Simon: And the funnel of professional learning transference is this. He actually represents it as an inverted triangle, so with the big side at the top and the little point at the bottom. And he describes this idea that when we, as teachers or professionals, we go on these one-off professional learning days, we're often exposed to really interesting ideas, things that we really connect with.

We think, "Yeah, that's great. That could really do something powerful in the classroom in my school." But then after that day, we go back to work, and there are reports to write, and there are parents to meet, there's work to mark, there's lessons to be planned, and there's all the busyness of the school day.

Colin: The routine kicks in.

Simon: Absolutely. And as time passes, our inclination to adopt these ideas, to share these ideas with others, to evaluate them, to integrate them firmly into our own practice diminishes. So as we travel down the funnel of doom, that's not quite how Cole calls it, but I'm interpreting it, the funnel of professional learning transference, we go further and further and further down this funnel to the point that, sadly, often it renders any learning that we might have gained from that one-off professional learning day pretty irrelevant, and nothing every happens about it.

Colin: I can just imagine a whole bunch of teachers now thinking, "I'm going to go to work on Monday into the funnel of doom."

Simon: That's right. I don't want to encourage that. That sounds like a dastardly and dark place to be.

Colin: Let's not go there.

Simon: So with that concept in mind then, so what's the alternative? How do we actually do this? And there's a number of other thinkers who've done a lot of work around this, I think Helen Timperley is one, that's looked at what happens when professional learning works. What are those things that make it work.

And one of those things is that it's got to be founded on support from the executive of an institution, from a school. One of those things is it's got to be collaborative. People have got to be working on these ideas together.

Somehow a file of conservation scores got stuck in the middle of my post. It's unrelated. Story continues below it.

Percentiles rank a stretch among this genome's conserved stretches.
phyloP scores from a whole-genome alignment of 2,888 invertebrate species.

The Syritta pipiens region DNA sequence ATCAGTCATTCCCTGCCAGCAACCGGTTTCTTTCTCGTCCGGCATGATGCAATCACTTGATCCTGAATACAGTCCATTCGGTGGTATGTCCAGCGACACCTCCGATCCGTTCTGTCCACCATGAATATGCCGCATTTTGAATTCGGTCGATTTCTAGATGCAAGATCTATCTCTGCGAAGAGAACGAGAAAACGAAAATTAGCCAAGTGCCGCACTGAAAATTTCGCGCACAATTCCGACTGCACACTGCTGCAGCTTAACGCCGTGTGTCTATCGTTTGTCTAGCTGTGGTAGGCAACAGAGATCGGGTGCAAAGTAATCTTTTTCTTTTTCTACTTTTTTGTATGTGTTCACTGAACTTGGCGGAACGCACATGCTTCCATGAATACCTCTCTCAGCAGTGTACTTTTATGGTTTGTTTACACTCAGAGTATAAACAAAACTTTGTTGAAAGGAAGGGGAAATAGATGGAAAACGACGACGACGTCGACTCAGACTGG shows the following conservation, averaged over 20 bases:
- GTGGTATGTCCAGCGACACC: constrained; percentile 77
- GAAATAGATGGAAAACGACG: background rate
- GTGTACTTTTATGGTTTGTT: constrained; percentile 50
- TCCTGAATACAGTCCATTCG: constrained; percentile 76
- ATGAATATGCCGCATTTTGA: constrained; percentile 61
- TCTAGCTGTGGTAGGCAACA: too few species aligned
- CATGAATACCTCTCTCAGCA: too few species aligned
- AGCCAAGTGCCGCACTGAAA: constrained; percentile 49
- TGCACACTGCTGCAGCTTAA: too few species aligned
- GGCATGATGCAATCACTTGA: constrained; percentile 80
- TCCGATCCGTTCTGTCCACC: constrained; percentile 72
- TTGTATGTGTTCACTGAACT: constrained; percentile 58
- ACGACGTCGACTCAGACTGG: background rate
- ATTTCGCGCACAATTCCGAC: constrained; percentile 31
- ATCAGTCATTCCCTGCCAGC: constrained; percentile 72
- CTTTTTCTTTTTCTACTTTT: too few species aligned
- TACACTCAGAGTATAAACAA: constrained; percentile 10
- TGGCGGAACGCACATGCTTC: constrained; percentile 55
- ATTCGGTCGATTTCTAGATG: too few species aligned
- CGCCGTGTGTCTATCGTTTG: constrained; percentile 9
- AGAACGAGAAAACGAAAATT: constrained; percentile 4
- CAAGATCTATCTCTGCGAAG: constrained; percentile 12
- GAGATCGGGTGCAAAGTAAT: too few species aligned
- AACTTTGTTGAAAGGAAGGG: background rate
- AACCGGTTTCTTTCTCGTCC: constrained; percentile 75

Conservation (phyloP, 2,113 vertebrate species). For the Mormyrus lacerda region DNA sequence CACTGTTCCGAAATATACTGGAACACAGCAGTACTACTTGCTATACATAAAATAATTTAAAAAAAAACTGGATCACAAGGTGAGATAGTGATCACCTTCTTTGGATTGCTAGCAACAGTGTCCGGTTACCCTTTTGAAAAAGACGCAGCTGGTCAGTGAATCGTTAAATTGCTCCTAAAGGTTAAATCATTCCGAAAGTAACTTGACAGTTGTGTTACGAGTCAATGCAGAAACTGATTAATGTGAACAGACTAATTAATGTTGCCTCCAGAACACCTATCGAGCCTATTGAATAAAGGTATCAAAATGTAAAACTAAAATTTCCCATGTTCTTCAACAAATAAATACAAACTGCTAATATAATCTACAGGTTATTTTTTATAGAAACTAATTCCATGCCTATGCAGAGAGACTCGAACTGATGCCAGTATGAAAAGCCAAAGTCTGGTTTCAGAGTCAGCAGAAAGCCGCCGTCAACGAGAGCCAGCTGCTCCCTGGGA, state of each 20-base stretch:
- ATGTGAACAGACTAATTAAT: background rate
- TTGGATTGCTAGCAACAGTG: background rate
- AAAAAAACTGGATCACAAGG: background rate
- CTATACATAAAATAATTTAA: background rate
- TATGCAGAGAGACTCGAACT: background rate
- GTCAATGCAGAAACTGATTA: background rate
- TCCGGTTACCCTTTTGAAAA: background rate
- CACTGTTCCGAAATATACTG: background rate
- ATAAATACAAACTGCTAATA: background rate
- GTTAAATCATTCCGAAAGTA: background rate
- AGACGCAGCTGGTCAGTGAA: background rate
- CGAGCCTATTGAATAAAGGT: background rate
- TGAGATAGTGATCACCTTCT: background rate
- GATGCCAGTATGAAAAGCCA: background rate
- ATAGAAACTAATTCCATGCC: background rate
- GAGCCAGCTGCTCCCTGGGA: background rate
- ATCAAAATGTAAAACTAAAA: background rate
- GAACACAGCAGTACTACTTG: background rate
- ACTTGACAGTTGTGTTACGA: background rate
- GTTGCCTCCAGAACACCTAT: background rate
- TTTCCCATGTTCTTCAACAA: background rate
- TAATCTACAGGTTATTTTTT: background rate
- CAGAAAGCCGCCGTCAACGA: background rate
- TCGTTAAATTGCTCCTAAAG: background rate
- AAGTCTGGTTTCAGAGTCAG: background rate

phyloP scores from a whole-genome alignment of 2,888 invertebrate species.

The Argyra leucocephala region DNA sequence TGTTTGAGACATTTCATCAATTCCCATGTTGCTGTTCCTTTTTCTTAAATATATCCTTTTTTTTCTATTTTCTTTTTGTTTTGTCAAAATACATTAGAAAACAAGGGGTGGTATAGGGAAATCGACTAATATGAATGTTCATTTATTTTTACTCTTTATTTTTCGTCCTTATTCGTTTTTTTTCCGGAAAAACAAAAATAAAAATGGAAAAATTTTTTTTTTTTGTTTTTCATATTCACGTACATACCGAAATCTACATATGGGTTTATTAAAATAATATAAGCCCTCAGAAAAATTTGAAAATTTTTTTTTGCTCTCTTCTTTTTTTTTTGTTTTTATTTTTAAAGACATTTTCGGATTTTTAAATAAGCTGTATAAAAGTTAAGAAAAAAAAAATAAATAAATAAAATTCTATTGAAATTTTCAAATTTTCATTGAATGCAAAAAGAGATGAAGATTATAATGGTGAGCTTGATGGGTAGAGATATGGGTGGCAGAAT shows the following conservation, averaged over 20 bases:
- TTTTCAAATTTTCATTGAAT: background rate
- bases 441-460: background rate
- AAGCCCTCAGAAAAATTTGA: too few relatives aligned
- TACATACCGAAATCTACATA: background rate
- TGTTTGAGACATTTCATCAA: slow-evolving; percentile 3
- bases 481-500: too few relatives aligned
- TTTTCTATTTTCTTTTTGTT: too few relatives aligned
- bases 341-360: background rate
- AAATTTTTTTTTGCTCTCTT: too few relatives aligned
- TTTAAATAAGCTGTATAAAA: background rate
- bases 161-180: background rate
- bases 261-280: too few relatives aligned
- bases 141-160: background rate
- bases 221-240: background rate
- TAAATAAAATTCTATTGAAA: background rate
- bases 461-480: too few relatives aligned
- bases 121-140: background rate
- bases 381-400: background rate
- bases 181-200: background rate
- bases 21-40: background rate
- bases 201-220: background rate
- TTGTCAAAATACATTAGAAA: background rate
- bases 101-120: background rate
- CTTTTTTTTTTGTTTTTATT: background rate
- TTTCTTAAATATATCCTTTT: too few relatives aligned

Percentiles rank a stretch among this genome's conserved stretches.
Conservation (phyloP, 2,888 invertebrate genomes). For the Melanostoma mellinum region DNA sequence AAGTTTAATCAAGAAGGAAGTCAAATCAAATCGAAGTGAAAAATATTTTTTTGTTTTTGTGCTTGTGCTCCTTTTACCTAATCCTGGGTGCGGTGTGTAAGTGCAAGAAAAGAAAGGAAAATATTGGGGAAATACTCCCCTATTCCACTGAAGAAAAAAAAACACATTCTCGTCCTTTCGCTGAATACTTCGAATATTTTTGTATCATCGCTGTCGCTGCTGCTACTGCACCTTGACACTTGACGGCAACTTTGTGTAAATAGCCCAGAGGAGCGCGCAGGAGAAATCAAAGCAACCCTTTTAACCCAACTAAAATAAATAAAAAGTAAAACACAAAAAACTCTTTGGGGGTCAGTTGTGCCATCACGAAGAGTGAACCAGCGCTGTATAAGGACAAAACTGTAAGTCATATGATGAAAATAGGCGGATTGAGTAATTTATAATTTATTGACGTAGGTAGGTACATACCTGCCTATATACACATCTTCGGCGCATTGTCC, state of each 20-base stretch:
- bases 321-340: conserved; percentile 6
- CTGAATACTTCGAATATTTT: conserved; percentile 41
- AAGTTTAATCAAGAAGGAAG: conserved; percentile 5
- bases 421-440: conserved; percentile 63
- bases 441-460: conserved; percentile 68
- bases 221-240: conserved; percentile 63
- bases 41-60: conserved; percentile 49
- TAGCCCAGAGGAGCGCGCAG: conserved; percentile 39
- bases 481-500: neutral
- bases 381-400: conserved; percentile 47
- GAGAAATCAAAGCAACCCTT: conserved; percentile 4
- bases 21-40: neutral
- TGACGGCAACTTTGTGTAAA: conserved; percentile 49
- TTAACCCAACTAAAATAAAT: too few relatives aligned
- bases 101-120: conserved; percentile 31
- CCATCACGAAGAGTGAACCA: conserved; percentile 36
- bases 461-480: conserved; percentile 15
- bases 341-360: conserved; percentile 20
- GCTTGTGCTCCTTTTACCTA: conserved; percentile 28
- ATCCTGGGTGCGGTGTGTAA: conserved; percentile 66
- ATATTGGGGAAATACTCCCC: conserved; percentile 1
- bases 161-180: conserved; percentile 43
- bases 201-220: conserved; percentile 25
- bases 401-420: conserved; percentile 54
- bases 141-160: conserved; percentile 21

The Thinking for Learning Course

But one of the other things, and for me this is perhaps the most important, is that it needs to take place over an extended period of time, not just the one-hit-wonder experience. So one of the things that I do is I run courses. I run a course called Thinking for Learning, and that course takes place over two days. So there's an initial day with exposure to some ideas, some pedagogy.

Colin: And a really good lunch.

Simon: Exactly, you've got to have that. Morning tea, too.

Colin: Because that brings them back for the next day.

Simon: Brownies, particularly, I would suggest. So we have day one. Then there's a space of about three, four, five weeks. And in that space, I actually ask teachers to go and do some homework. And that homework involves, "Try a few of these things that we've been exploring together, and think about what's the one standout moment. What's that one moment that really was singing for you, that really came alive, that real success story? Can you come back in four or five weeks time and share that success story with others?"

And I also ask them to go and do a little bit of reflection on what students think about them. "What are your students' perceptions of you as a teacher? And come back a second time around and reflect on that, too." So what happens is rather than a one-off day they actually go away, and they're sort of coerced, compelled, hopefully in a good way.

Colin: Yeah, you're stretching it right out, aren't you?

Simon: That's right. Into trying some of these ideas so that there is a greater chance, I believe, that those ideas are going to be adopted and then embedded into practice in a meaningful and in a powerful way.

Colin: What sort of feedback are you getting on that?

Simon: Yeah, I'm getting some really positive feedback. I actually got some feedback just the other day on it, and I got a lot of teachers saying that this has been one of the most transformational professional learning experiences of their lives, which is a wonderful thing to hear. And I'm sure they would have had many others. Perhaps they say that to all the professional learners, the experiences they have. Who knows?